So the first movie was a British flick produced by SFX monster wizard Stan Winston, "The Deaths of Ian Stone". It starts with Ian Stone having a very bad day. His winning goal in a hockey match is called off, despite the clock stopping with 2 seconds left. Then on his way home, just in front of railroad tracks, he sees a figure slumped over in front of the tracks. He tries to call 999 (equivalent of 911, I assume), but there's no cell signal. He looks again and the man is gone. Then he's attacked by a giant black winged shadow monster and thrown in front of the train and dies. Then he wakes up apparently several years later in a boring office job. And the cycle starts again. A very promising, mysterious start, but unfortunately nothing else in the movie is as interesting as the mystery presented in the first 10 minutes. Clues trickle out via clunky exposition about creatures who live alongside humans but in a different plane. The exposition becomes more and more explicit, leaving absolutely no mystery by the end. There's one semi-big surprise, and then it devolves into a rather sappy moral. It's pretty close to a good movie. The monsters of course look cool and appropriately scary, the acting is fine. If they just cut out a few lines of exposition and let the audience figure out some things for themselves (trust me, they can) it would be much better.
And the second was an appropriately nasty Mexican-American movie based on an allegedly true story of a drug running gang who believed that demonic rituals involving human sacrifice would make them invisible while smuggling drugs. American college kids go to Mexico on break and of course it becomes a teens-in-trouble flick. Rider Strong ("Boy Meets World", "Cabin Fever"), Brian Presley, and Jake Muxworthy play the teens in trouble. Sean Astin shows up as a really filthy, mean thug working for the gang (looking nothing like Sam Gamgee). Marco Bacuzzi also makes a really bad-ass looking gangster, and Damián Alcázar does a great job as the Mexican cop who tries to rescue the victims. But really, the movie hangs (no pun intended) on the torture and sadism. And on the premise that it's based on reality. I don't really want to believe it really happened, but it makes the movie about 100 times more powerful, and saves it from just being "torture porn". One final note--I hate the term "torture porn" almost as much as I hate the actual sub-genre. And I'm not going to go on a rant here. I'll just say that while "Borderland" has torture scenes, it's not torture porn. It has a social conscience, it's not exploitative, and it looks at the torture with appropriate disgust and the victims with appropriate sympathy/outrage.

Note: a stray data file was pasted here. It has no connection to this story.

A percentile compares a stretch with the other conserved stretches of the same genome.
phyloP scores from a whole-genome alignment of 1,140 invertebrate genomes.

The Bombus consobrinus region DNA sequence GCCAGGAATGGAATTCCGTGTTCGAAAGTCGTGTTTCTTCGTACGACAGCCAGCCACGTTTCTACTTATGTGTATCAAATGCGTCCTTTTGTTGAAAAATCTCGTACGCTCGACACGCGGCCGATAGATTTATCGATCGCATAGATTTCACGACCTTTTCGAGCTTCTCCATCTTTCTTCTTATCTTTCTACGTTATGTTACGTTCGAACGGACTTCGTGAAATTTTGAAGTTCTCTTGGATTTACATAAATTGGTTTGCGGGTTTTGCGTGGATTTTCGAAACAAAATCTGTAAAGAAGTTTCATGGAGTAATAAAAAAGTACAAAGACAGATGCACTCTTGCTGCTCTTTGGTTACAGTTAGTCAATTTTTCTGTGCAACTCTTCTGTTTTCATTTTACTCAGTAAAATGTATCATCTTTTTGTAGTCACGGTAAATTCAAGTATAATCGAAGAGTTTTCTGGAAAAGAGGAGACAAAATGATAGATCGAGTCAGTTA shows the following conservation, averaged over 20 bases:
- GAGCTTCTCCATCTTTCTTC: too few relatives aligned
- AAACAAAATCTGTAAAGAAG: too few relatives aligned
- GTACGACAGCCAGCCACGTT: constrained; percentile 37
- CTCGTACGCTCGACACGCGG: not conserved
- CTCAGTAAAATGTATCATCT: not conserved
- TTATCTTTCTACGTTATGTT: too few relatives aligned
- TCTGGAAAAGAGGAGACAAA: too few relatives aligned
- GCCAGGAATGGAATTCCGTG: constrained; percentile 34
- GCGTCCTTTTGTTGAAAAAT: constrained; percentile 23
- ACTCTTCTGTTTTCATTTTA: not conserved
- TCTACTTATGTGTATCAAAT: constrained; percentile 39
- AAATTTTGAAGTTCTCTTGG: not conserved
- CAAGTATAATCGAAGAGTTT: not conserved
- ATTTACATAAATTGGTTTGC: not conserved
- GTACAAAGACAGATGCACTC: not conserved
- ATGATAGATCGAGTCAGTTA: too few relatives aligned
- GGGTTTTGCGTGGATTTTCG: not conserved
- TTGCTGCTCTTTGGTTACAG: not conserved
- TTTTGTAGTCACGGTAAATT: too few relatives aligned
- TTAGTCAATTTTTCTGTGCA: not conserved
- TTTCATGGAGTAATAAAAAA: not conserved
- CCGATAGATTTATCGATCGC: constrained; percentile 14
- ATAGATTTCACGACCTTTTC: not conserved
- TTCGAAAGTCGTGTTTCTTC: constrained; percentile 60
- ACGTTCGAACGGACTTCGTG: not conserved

Friday, November 9, 2007
Anyway, it's a Grand Guignol stage show, meaning short bloody dramas and sex farces (or combinations of the two--my favorite!) The show opens with a translation/adaptation of a classic from the actual Théâtre du Grand-Guignol, "The Maker of Monsters". A Circus employs an doctor/artist to create interesting animals for their side show--like a dog that he's turned into a sea creature, or a spinning "Dervish Duck". The competition tries to steal him away, and bloody intrigue ensues.
This segued into a modern vignette, "Google: Fetish". 3 short scenes depicting popular fetishes, along with the number of results you get if you googled them. Go ahead and try googling "fart fetish", "ball-busting", or "forced feminization"--I dare you. I don't know if the fetishes are always the same, or if they change it up every night. I'll have to go back to see.
Then intermission, meaning time for another beer (oh yeah, I had a few before it started). Intermission also featured some fun with their player piano, including the oddly post-modern irony of a live woman sing "Material Girl" to a puppet. And then back to the show.
"The Colossus" is a bloody, gory tale of art and tragedy. An artist is commissioned to build a giant statue (including an excellent description of the lost wax casting technique). An accident causes the death of his daughter--his pride and joy (his wife, her mother died in childbirth). He becomes sullen, despondent, destroys his wax statue and starts on a new, deadly project.